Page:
Which ill become the princess.
_Leon_, I ask nothing
Which honour will not give you leave to grant:
One hour's short audience, at my father's house,
You cannot sure refuse me.
_Palm._ Perhaps I should, did I consult strict virtue;
But something must be given to love and you.
When would you I should come?
_Leon._ This evening, with the speediest opportunity.
I have a secret to discover to you,
Which will surprise and please you.
_Palm._ 'Tis enough.
Go now; for we may be observed and known.
I trust your honour; give me not occasion
To blame myself, or you.
_Leon._ You never shall repent your good opinion.
[_Kisses her hand, and Exit._
_Arga._ I cannot be deceived; that is the princess:
One of her maids betrayed the habit to me.
But who was he with whom she held discourse?
'Tis one she favours, for he kissed her hand.
Our shapes are like, our habits near the same;
She may mistake, and speak to me for him.
I am resolved; I'll satisfy my doubts,
Though to be more tormented.
_Whilst Alexis lay prest
In her arms he loved best,
With his hands round her neck,
And his head on her breast,
He found the fierce pleasure too hasty to stay,
And his soul in the tempest just flying away._
_When Cælia saw this,
With a sigh and a kiss,
She cried,--O, my dear, I am robbed of my bliss!
'Tis unkind to your love, and unfaithfully done,
To leave me behind you, and die all alone._
_The youth, though in haste,
And breathing his last,
In pity died slowly, while she died more fast;
Till at length she cried,--Now, my dear, now let us go;
Now die, my Alexis, and I will die too!_
_Thus entranced they did lie,
Till Alexis did try
To recover new breath, that again he might die:
Then often they died; but the more they did so,
The nymph died more quick, and the shepherd more slow._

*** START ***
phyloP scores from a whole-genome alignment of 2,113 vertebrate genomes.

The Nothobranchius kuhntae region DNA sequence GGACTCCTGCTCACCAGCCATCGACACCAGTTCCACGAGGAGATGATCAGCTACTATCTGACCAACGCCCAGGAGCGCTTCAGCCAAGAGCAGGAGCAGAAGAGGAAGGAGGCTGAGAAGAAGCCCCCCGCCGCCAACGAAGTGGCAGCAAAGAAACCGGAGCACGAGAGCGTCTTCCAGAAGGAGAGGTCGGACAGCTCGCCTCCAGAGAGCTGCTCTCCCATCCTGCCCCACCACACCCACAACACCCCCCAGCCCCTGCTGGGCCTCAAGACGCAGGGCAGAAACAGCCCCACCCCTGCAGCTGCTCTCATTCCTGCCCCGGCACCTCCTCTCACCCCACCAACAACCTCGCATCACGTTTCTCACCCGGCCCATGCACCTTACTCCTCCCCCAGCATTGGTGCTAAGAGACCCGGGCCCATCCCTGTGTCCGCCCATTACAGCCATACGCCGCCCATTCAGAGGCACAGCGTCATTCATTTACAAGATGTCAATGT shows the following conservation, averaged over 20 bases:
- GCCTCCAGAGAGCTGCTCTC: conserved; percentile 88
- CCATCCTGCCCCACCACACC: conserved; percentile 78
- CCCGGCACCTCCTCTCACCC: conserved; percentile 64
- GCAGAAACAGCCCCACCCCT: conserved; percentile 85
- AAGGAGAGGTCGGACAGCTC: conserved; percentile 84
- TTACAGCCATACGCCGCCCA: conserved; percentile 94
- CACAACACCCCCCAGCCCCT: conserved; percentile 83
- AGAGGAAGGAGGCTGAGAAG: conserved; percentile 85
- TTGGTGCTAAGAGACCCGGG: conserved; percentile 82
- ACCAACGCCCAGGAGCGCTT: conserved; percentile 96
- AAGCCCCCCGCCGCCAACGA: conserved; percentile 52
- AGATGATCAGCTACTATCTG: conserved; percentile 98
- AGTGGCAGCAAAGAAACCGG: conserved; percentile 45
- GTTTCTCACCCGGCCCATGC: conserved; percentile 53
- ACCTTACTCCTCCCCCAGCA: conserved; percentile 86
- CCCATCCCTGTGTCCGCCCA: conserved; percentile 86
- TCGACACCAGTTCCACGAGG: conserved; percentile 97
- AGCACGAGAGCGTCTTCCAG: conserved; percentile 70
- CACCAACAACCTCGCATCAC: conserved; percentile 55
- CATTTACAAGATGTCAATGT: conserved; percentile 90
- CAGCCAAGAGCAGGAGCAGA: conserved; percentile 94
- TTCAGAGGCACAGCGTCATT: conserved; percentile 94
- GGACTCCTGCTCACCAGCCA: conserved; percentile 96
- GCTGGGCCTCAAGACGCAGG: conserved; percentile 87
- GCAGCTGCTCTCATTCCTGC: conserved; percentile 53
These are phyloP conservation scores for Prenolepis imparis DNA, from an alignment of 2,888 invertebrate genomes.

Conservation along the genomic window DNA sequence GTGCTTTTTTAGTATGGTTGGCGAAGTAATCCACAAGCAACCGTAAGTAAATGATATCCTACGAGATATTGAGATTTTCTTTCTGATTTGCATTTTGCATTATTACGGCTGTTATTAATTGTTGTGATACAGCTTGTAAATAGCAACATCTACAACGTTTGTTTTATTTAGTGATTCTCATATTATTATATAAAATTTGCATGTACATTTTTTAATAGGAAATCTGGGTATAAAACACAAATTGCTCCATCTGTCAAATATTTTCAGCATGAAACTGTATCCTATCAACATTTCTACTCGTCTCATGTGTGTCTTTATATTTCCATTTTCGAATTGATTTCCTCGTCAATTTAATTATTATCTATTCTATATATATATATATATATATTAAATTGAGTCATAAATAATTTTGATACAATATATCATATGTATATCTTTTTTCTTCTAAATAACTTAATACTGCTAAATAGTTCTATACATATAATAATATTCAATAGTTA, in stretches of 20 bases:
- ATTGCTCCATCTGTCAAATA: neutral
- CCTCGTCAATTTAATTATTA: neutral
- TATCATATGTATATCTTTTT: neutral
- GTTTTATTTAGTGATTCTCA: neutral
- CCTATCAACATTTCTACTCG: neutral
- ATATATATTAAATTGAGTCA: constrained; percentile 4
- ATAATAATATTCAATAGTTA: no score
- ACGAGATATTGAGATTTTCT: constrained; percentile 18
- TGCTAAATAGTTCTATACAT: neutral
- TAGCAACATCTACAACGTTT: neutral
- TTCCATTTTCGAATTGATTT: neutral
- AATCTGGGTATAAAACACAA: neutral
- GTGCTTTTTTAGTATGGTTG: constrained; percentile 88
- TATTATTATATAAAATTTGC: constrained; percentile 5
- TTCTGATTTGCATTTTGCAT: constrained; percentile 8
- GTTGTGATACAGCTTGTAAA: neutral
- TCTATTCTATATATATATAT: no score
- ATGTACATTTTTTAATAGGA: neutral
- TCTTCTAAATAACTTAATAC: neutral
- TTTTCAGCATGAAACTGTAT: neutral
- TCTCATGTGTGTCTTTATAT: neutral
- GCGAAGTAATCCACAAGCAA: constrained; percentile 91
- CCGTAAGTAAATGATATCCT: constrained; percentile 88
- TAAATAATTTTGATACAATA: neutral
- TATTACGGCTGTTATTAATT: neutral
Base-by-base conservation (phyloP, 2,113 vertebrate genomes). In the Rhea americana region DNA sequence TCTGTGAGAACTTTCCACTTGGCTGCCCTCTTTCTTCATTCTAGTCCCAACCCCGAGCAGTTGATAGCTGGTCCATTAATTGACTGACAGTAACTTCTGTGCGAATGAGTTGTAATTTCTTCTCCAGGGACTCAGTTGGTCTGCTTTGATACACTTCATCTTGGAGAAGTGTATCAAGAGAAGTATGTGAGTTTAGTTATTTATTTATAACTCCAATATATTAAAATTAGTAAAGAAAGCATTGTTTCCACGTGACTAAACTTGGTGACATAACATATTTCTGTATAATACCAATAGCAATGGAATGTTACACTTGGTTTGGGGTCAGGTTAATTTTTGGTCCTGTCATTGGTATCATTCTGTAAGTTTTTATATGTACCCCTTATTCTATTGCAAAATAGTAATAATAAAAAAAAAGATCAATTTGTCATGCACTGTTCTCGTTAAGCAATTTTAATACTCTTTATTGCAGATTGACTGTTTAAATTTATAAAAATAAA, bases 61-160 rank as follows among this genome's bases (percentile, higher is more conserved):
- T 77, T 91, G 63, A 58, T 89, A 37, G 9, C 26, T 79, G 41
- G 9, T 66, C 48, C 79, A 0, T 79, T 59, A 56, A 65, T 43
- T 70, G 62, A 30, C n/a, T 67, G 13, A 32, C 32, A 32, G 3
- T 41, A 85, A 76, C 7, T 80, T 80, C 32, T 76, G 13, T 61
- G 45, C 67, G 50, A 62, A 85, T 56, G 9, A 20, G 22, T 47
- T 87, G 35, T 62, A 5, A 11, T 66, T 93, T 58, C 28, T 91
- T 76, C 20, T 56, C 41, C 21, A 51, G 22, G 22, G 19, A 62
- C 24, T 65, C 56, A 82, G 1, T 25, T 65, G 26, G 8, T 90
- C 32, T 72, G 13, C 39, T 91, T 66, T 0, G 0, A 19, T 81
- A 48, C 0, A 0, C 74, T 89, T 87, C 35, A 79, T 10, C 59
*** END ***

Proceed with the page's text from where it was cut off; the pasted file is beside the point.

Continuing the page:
_Another Dance. After it,_ ARGALEON _re-enters, and stands by the
_Palm._ Leonidas, what means this quick return? [_To_ ARGA.
_Arga._ O heaven! 'tis what I feared.
_Palm._ Is aught of moment happened since you went?
_Arga._ No, madam; but I understood not fully
Your last commands.
_Palm._ And yet you answered to them.
Retire; you are too indiscreet a lover:
I'll meet you where I promised. [_Exit._
_Arga._ O my curst fortune! what have I discovered!
But I will be revenged. [_Whispers to the King._
_Poly._ But are you certain you are not deceived?
_Arga._ Upon my life.
_Poly._ Her honour is concerned.
Somewhat I'll do; but I am yet distracted,
And know not where to fix. I wished a child,
And heaven, in anger, granted my request.
So blind we are, our wishes are so vain,
That what we most desire, proves most our pain. [_Exeunt._
_An Eating-house. Bottles of Wine on the table._ PALAMEDE, _and_
DORALICE, _in Man's Habit._
_Dor._ [_Aside._] Now cannot I find in my heart to discover myself,
though I long he should know me.
_Pala._ I tell thee, boy, now I have seen thee safe, I must be gone: I
have no leisure to throw away on thy raw conversation; I am a person
that understands better things, I.
_Dor._ Were I a woman, oh how you would admire me! cry up every word I
said, and screw your face into a submissive smile; as I have seen a
dull gallant act wit, and counterfeit pleasantness, when he whispers
to a great person in a play-house; smile, and look briskly, when the
other answers, as if something of extraordinary had past betwixt them,
when, heaven knows, there was nothing else but,--What a clock does
your lordship think it is? And my lord's _repartee_ is,--It is almost
park-time: or, at most,--Shall we out of the pit, and go behind the
scenes for an act or two--And yet such fine things as these would be
wit in a mistress's mouth.
_Pala._ Ay, boy; there dame Nature's in the case: He, who cannot find
wit in a mistress, deserves to find nothing else, boy. But these are
riddles to thee, child, and I have not leisure to instruct thee; I
have affairs to dispatch, great affairs; I am a man of business.